Monday, October 1, 2007

Recent Reading

Between work, DVD watching and travelling, I haven’t had as much time as I’d like to read lately. But I did manage to knock some smaller books off my “To-Read” list:

“The Oregon Trail” by Francis Parkman. This is an excellent travelogue of the the Old West. The author has some very clear prejudices but he writes concisely and without the wordy style so many 19th century authors were prone to. The work describes inter-tribal Indian wars, shortages of food, disease and personality conflicts among the travellers. The buffalo hunting chapters (toward the end) are especially weird reading for me. One instance in particular comes to mind where they had hundreds of pounds of meat but still kept chasing after and shooting every buffalo they came across. I’m not the most eco-oriented person on the planet, but it struck me hugely wasteful.

“Chindi” by Jack McDevitt. I picked this up at “Half-Price Books” a week ago. It’s a nice science fiction story with an interesting premise, good characters and a thrilling conclusion. McDevitt did an excellent job with the cast of characters, creating believable people from their time and place that act and react like real people in extraordinary circumstances. I’m always on the lookout for a writer with multiple works and this is in the middle of a sorta series of books loosely connected but set in the same future universe. Definitely a good way to spend 2-3 hours.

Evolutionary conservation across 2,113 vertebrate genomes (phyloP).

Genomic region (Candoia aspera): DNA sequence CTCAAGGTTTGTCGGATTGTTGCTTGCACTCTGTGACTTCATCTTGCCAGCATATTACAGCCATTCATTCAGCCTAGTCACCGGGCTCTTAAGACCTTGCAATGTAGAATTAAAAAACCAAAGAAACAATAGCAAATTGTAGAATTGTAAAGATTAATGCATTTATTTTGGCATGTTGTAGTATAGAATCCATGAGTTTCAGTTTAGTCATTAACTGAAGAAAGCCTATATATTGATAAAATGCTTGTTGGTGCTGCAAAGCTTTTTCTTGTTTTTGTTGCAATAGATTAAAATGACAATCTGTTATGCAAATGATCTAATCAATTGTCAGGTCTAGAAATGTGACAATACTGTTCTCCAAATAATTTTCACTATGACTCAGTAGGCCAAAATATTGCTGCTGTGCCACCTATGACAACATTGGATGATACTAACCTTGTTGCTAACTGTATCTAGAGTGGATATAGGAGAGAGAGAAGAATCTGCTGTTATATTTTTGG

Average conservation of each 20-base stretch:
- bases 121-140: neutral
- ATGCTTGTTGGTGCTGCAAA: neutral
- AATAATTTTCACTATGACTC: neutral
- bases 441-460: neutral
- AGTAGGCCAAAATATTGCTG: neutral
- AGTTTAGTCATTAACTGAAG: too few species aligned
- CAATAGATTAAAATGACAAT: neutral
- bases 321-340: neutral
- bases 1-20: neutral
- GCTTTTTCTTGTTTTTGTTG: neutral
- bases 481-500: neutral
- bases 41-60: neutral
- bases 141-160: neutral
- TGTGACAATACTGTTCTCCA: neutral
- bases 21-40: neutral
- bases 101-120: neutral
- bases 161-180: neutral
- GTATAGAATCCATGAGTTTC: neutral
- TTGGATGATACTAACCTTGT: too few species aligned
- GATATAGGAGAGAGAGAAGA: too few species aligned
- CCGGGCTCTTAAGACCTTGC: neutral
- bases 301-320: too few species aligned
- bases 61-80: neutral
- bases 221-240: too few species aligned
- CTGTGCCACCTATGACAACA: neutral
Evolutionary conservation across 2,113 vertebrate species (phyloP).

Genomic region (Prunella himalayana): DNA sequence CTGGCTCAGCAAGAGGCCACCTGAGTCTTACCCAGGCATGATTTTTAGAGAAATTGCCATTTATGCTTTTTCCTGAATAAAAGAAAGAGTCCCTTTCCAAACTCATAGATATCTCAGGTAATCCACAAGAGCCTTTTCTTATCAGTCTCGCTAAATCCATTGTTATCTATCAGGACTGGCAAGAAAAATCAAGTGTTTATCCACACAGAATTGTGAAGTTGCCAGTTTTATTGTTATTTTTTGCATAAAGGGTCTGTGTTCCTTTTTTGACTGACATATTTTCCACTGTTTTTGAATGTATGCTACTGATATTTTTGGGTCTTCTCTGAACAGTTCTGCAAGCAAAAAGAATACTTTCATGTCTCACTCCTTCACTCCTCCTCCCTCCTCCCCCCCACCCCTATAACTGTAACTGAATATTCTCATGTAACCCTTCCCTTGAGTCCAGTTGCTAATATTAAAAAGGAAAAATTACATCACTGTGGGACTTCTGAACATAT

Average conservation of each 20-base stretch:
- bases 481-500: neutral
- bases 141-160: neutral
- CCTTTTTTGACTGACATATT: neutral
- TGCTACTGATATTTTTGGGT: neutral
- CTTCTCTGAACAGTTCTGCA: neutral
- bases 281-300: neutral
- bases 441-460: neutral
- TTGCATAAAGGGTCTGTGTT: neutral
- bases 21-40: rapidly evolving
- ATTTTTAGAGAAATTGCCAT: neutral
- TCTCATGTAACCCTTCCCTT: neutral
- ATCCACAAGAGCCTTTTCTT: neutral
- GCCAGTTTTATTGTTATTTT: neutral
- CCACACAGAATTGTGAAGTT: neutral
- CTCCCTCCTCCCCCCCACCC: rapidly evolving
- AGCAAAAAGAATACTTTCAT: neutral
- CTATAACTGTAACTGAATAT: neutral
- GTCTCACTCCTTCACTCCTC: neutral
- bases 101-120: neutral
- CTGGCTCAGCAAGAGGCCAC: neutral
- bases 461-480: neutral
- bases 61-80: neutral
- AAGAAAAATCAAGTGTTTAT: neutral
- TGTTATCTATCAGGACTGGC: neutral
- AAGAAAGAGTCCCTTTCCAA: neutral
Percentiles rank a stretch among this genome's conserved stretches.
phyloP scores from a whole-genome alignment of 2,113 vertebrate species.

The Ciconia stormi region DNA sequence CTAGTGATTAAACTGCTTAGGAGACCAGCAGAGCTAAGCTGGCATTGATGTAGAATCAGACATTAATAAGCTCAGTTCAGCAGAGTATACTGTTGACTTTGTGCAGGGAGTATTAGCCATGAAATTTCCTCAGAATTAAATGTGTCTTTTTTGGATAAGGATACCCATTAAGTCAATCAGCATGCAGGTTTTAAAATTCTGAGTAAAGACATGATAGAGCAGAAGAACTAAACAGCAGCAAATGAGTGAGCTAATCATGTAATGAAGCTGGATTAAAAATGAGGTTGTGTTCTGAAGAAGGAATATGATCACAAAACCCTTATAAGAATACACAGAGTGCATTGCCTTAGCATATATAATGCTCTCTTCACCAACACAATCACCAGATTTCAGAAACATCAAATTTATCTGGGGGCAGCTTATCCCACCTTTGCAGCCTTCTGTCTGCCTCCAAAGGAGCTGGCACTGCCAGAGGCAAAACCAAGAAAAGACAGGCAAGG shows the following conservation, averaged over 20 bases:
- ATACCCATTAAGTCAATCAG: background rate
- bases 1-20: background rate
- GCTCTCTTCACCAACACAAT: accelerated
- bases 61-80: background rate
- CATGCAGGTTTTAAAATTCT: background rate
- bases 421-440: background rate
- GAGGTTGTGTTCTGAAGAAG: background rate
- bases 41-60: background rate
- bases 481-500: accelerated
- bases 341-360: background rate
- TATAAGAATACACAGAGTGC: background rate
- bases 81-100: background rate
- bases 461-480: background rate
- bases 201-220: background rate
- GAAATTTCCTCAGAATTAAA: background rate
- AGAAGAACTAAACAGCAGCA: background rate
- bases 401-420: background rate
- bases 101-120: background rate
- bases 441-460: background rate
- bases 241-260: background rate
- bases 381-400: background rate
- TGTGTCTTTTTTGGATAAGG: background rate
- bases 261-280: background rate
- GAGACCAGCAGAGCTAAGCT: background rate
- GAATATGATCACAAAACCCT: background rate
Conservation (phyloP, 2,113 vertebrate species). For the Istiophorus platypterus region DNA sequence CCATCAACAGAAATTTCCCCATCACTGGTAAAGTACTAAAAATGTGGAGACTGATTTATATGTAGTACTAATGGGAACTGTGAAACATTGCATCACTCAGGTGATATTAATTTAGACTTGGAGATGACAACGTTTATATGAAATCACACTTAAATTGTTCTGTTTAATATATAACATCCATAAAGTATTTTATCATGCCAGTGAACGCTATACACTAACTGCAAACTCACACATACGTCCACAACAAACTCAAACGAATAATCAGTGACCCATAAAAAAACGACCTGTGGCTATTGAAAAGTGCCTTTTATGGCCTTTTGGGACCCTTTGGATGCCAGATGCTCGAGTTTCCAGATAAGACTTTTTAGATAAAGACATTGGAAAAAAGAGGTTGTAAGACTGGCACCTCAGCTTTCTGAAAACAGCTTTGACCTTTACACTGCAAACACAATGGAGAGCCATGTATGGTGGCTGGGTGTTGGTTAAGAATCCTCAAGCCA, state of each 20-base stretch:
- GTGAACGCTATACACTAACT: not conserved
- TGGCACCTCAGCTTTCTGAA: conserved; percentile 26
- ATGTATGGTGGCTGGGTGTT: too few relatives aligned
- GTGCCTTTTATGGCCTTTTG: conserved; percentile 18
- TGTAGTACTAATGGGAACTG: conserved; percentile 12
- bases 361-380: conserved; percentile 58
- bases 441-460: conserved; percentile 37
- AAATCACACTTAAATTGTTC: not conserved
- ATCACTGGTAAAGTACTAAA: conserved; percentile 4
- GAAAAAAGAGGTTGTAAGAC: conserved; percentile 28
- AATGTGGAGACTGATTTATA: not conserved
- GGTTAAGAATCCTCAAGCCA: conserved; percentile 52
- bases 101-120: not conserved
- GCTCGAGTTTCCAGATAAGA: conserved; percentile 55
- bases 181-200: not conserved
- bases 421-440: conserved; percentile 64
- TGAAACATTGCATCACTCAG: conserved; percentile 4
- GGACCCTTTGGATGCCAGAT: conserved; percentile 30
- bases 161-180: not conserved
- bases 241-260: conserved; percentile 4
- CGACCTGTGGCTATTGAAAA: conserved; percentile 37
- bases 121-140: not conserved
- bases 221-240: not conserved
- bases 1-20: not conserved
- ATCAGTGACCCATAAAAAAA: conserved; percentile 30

“The Buried Book” by David Damrosch. This tells the story of how the long-lost “Epic of Giglamesh” was recovered through 19th century archeology and translation. It covers some biography of the characters involved (the esteemed Mr. Budge ends up looking like a true a**hole). Also, there’s some great discussion of what Assyrian court life was like and what factors led to the story being recorded millennia ago. All in all, it was an excellent work of literary history. The only odd thing is at the end when the author tries to connect the universal appeal of the Giglamesh story to the current War on Terror in order to discount the idea of a “clash of civilizations”. It doesn’t really fit with the rest of the book in terms of tone or structure. It’s like the author switched from literary history to op-ed for the last chapter. Still a recommended read though.

There’s more traveling next week for work. Hopefully, I can get a couple more books read then as well.

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